In the dim illumination, Milka can see that the children's faces are spotted with white blotches, a tell-tale sign of malnutrition. Trying to sound upbeat, Milka suggests, "Let's surprise your mother and prepare dinner." The oldest daughter gazes down on the floor in silence. The ten-year-old explains, "There's no food to make dinner with."

Milka walks over to the refrigerator and opens the door. It's completely empty except for a half can of corn. Milka, the seasoned veteran, can hardly hold back her tears.

Milka's paintings, by contrast, are sedate. Chairs, stools, and easels sit calmly in their places. As Milka explains her series of doors and portals: "I love the Biblical story of Ruth and Naomi, especially the verse, ‘Wherever you go, I will go.' Wherever a person goes, she has to pass through a door or a passageway of some kind. So I looked for all kinds of openings that express ‘the place I'm going to.'"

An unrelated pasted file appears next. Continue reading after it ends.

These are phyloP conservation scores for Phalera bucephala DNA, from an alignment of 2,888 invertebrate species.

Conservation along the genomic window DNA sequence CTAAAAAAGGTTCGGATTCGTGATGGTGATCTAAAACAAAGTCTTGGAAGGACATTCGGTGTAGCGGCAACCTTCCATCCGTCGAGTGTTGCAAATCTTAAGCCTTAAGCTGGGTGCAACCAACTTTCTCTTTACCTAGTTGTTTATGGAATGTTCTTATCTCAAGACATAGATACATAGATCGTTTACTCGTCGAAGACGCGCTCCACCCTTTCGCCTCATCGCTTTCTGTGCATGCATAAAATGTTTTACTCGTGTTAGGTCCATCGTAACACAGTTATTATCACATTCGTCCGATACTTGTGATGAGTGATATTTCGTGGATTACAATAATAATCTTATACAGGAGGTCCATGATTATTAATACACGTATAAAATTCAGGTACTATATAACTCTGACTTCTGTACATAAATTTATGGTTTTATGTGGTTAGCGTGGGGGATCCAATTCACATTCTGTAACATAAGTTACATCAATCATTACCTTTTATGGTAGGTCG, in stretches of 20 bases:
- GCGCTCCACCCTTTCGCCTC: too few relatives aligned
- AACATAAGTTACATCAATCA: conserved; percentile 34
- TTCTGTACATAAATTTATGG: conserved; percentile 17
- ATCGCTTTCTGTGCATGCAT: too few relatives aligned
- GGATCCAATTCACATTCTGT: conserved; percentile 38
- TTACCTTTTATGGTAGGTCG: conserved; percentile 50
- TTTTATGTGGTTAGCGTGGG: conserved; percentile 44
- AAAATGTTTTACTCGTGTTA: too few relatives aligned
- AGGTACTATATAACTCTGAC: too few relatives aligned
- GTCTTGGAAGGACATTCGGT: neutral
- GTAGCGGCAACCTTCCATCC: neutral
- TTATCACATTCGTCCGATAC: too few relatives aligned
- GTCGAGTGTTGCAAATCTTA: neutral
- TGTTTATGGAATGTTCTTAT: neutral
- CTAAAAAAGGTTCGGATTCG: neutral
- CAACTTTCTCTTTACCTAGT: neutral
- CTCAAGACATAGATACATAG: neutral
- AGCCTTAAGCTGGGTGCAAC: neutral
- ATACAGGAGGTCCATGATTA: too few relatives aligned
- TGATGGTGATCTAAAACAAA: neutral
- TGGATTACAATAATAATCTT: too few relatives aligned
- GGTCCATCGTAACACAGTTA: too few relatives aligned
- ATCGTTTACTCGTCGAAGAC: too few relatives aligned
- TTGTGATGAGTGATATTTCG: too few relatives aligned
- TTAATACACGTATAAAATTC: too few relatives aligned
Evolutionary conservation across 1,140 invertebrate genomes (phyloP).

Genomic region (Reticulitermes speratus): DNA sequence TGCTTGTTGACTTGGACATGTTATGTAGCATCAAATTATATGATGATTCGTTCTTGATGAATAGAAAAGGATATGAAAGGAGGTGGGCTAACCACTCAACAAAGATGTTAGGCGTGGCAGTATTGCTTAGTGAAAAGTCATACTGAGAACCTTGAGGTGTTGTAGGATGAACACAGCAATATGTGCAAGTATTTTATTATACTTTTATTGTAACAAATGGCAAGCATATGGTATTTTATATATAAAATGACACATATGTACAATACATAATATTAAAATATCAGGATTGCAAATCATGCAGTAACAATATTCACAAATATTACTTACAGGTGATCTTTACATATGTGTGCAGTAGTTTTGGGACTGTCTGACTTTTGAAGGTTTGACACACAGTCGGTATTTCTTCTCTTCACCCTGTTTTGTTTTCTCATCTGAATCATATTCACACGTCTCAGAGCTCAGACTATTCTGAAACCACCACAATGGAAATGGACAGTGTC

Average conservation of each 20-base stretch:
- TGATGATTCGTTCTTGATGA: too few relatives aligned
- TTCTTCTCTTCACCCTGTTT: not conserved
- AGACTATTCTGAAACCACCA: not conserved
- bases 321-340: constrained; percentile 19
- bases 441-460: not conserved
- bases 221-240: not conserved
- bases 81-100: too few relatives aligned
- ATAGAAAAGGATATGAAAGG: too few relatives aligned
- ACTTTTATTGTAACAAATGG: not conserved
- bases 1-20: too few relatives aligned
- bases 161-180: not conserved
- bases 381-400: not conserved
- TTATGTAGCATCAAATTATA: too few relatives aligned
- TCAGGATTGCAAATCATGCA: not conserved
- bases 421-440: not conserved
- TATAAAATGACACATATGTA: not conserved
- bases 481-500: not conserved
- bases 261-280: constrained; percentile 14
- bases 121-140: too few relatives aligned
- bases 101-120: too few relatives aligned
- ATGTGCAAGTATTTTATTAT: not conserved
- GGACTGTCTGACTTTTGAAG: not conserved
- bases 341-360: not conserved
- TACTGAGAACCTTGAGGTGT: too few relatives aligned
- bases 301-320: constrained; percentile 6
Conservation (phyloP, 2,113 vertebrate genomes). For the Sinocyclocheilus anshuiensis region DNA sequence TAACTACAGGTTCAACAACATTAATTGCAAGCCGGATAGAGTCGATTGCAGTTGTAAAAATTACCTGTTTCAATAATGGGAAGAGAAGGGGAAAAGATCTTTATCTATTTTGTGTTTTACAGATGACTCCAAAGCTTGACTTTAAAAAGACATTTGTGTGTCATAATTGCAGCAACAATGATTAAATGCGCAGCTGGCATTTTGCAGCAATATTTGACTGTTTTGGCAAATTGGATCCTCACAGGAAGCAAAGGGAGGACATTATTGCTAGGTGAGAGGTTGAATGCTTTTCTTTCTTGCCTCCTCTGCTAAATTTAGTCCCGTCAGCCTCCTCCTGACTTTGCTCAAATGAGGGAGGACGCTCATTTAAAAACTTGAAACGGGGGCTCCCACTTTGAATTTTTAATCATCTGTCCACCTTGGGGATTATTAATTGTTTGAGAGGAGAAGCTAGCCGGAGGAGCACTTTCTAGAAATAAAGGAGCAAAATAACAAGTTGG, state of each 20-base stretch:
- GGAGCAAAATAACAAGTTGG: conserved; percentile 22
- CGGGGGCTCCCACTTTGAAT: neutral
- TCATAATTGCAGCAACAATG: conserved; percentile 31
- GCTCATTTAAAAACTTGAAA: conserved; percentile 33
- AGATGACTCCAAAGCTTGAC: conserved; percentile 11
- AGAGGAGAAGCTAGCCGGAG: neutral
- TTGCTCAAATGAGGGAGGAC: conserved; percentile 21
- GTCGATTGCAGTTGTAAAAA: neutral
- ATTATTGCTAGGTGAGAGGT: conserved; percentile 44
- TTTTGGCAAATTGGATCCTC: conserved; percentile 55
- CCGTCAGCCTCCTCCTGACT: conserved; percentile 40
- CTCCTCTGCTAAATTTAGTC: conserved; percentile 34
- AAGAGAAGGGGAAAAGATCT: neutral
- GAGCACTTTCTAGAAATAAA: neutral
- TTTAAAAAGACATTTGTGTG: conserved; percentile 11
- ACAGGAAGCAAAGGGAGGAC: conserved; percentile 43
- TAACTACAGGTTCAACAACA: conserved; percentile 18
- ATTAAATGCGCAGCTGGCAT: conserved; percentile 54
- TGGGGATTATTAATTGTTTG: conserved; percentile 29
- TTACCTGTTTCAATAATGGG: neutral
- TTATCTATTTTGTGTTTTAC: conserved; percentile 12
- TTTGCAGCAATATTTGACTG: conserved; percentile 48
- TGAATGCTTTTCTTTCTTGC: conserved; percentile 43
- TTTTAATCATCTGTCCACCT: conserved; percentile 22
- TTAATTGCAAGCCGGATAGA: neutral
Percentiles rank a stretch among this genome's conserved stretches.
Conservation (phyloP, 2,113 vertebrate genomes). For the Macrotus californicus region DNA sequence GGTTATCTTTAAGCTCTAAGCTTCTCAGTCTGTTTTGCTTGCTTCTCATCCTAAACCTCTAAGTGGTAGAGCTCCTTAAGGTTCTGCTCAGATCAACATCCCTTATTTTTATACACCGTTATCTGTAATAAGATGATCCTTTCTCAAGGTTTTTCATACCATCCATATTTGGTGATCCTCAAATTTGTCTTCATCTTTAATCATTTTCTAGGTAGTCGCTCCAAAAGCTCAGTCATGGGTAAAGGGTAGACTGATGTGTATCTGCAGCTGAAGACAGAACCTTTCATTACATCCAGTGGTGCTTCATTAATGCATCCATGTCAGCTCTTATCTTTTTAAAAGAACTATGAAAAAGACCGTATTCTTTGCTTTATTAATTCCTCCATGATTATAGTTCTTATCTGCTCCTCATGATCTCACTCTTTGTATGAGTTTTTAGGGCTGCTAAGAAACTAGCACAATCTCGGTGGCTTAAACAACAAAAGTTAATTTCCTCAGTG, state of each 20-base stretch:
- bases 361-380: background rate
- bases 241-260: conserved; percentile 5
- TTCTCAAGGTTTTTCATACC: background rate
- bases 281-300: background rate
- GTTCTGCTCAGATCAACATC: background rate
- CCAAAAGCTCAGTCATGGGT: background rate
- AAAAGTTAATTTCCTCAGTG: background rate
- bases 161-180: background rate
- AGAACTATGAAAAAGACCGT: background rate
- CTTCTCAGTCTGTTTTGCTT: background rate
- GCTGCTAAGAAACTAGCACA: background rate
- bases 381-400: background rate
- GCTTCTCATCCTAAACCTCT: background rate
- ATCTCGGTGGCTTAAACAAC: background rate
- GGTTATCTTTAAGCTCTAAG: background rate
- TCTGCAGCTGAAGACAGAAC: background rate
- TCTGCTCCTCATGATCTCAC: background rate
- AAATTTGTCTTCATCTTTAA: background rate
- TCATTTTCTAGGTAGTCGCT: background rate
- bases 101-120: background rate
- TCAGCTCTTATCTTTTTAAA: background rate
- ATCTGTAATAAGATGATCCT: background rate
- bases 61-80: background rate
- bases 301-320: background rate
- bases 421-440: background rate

Milka's own favorite shows a heavy wooden door slightly open. The light from the other side is visible, casting a single ray of illumination onto the bare floor in the dark forefront of the canvas.

Without such optimism, she could neither paint nor dare to inject herself into the lives of the poor.


A mystery hovers over Milka's art show. How does she do it? How does a woman who spends her whole day helping desperate people find the time and the headspace to paint a serious body of work?

For Milka, her artwork is not a contradiction to her charity work, but rather a balance to it. "My art," she explains, "gives me a broader perspective, a deeper perspective, on life. It also gives me the strength to continue."

Milka saves countless families, and her art saves Milka.